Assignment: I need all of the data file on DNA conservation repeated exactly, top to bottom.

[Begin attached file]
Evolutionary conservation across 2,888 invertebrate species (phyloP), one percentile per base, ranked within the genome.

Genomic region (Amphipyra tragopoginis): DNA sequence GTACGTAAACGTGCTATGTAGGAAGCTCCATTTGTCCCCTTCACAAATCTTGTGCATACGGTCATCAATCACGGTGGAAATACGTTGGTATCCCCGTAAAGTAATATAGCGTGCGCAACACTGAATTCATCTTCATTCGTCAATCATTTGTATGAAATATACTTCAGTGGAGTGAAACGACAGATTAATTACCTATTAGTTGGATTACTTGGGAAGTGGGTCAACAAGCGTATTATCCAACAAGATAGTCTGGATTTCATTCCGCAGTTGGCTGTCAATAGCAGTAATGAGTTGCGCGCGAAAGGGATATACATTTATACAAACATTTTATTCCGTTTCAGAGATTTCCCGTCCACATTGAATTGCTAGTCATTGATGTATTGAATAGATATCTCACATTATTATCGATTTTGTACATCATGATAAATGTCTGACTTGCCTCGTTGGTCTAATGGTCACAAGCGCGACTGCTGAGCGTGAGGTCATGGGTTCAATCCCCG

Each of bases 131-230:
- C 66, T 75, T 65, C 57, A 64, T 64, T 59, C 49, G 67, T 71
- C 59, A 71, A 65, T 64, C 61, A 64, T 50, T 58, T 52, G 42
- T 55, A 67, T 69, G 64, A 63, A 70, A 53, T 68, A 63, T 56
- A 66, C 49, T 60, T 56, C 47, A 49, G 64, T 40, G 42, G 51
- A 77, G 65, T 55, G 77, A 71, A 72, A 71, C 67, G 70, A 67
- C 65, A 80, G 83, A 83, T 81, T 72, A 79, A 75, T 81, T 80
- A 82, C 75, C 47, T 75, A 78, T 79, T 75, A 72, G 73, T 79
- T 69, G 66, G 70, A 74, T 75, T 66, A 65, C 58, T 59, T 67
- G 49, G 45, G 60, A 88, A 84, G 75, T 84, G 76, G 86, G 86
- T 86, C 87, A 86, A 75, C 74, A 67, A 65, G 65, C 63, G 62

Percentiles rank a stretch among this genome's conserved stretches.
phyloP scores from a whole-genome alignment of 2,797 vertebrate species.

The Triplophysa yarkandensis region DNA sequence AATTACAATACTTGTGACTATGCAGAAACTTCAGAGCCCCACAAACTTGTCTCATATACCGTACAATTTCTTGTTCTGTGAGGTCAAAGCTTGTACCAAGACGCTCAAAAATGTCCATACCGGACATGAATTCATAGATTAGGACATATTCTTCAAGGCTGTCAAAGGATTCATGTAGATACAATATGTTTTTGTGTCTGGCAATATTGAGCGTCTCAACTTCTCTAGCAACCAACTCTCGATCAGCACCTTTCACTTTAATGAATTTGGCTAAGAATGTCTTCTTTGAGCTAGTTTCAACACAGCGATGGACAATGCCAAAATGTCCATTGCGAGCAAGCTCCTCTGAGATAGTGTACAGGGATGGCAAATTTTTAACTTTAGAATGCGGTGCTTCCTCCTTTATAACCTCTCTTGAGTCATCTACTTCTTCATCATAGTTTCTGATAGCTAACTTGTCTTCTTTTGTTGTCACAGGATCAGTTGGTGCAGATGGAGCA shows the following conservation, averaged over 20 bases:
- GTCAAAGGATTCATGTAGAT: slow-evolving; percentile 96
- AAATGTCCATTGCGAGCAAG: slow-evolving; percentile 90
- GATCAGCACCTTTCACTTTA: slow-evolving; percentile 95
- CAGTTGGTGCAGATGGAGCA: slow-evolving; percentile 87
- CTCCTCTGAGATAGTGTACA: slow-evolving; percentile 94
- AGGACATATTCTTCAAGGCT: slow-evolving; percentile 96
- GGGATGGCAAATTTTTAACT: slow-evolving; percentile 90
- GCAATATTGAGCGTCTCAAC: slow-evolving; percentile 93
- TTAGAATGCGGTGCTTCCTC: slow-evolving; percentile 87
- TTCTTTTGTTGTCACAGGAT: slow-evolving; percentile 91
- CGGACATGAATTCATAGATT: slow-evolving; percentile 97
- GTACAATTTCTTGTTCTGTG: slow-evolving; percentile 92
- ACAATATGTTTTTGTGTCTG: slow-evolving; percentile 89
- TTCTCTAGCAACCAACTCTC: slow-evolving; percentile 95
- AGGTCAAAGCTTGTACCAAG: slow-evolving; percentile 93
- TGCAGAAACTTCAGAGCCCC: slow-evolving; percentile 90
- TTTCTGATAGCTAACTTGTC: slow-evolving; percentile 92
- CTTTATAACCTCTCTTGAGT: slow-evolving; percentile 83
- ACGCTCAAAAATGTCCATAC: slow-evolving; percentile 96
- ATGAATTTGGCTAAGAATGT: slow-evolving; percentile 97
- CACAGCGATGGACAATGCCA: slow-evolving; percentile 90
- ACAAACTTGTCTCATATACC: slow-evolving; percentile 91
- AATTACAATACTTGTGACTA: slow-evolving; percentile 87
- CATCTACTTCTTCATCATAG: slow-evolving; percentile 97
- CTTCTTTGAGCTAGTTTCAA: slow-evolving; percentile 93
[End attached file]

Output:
Evolutionary conservation across 2,888 invertebrate species (phyloP), one percentile per base, ranked within the genome.

Genomic region (Amphipyra tragopoginis): DNA sequence GTACGTAAACGTGCTATGTAGGAAGCTCCATTTGTCCCCTTCACAAATCTTGTGCATACGGTCATCAATCACGGTGGAAATACGTTGGTATCCCCGTAAAGTAATATAGCGTGCGCAACACTGAATTCATCTTCATTCGTCAATCATTTGTATGAAATATACTTCAGTGGAGTGAAACGACAGATTAATTACCTATTAGTTGGATTACTTGGGAAGTGGGTCAACAAGCGTATTATCCAACAAGATAGTCTGGATTTCATTCCGCAGTTGGCTGTCAATAGCAGTAATGAGTTGCGCGCGAAAGGGATATACATTTATACAAACATTTTATTCCGTTTCAGAGATTTCCCGTCCACATTGAATTGCTAGTCATTGATGTATTGAATAGATATCTCACATTATTATCGATTTTGTACATCATGATAAATGTCTGACTTGCCTCGTTGGTCTAATGGTCACAAGCGCGACTGCTGAGCGTGAGGTCATGGGTTCAATCCCCG

Each of bases 131-230:
- C 66, T 75, T 65, C 57, A 64, T 64, T 59, C 49, G 67, T 71
- C 59, A 71, A 65, T 64, C 61, A 64, T 50, T 58, T 52, G 42
- T 55, A 67, T 69, G 64, A 63, A 70, A 53, T 68, A 63, T 56
- A 66, C 49, T 60, T 56, C 47, A 49, G 64, T 40, G 42, G 51
- A 77, G 65, T 55, G 77, A 71, A 72, A 71, C 67, G 70, A 67
- C 65, A 80, G 83, A 83, T 81, T 72, A 79, A 75, T 81, T 80
- A 82, C 75, C 47, T 75, A 78, T 79, T 75, A 72, G 73, T 79
- T 69, G 66, G 70, A 74, T 75, T 66, A 65, C 58, T 59, T 67
- G 49, G 45, G 60, A 88, A 84, G 75, T 84, G 76, G 86, G 86
- T 86, C 87, A 86, A 75, C 74, A 67, A 65, G 65, C 63, G 62

Percentiles rank a stretch among this genome's conserved stretches.
phyloP scores from a whole-genome alignment of 2,797 vertebrate species.

The Triplophysa yarkandensis region DNA sequence AATTACAATACTTGTGACTATGCAGAAACTTCAGAGCCCCACAAACTTGTCTCATATACCGTACAATTTCTTGTTCTGTGAGGTCAAAGCTTGTACCAAGACGCTCAAAAATGTCCATACCGGACATGAATTCATAGATTAGGACATATTCTTCAAGGCTGTCAAAGGATTCATGTAGATACAATATGTTTTTGTGTCTGGCAATATTGAGCGTCTCAACTTCTCTAGCAACCAACTCTCGATCAGCACCTTTCACTTTAATGAATTTGGCTAAGAATGTCTTCTTTGAGCTAGTTTCAACACAGCGATGGACAATGCCAAAATGTCCATTGCGAGCAAGCTCCTCTGAGATAGTGTACAGGGATGGCAAATTTTTAACTTTAGAATGCGGTGCTTCCTCCTTTATAACCTCTCTTGAGTCATCTACTTCTTCATCATAGTTTCTGATAGCTAACTTGTCTTCTTTTGTTGTCACAGGATCAGTTGGTGCAGATGGAGCA shows the following conservation, averaged over 20 bases:
- GTCAAAGGATTCATGTAGAT: slow-evolving; percentile 96
- AAATGTCCATTGCGAGCAAG: slow-evolving; percentile 90
- GATCAGCACCTTTCACTTTA: slow-evolving; percentile 95
- CAGTTGGTGCAGATGGAGCA: slow-evolving; percentile 87
- CTCCTCTGAGATAGTGTACA: slow-evolving; percentile 94
- AGGACATATTCTTCAAGGCT: slow-evolving; percentile 96
- GGGATGGCAAATTTTTAACT: slow-evolving; percentile 90
- GCAATATTGAGCGTCTCAAC: slow-evolving; percentile 93
- TTAGAATGCGGTGCTTCCTC: slow-evolving; percentile 87
- TTCTTTTGTTGTCACAGGAT: slow-evolving; percentile 91
- CGGACATGAATTCATAGATT: slow-evolving; percentile 97
- GTACAATTTCTTGTTCTGTG: slow-evolving; percentile 92
- ACAATATGTTTTTGTGTCTG: slow-evolving; percentile 89
- TTCTCTAGCAACCAACTCTC: slow-evolving; percentile 95
- AGGTCAAAGCTTGTACCAAG: slow-evolving; percentile 93
- TGCAGAAACTTCAGAGCCCC: slow-evolving; percentile 90
- TTTCTGATAGCTAACTTGTC: slow-evolving; percentile 92
- CTTTATAACCTCTCTTGAGT: slow-evolving; percentile 83
- ACGCTCAAAAATGTCCATAC: slow-evolving; percentile 96
- ATGAATTTGGCTAAGAATGT: slow-evolving; percentile 97
- CACAGCGATGGACAATGCCA: slow-evolving; percentile 90
- ACAAACTTGTCTCATATACC: slow-evolving; percentile 91
- AATTACAATACTTGTGACTA: slow-evolving; percentile 87
- CATCTACTTCTTCATCATAG: slow-evolving; percentile 97
- CTTCTTTGAGCTAGTTTCAA: slow-evolving; percentile 93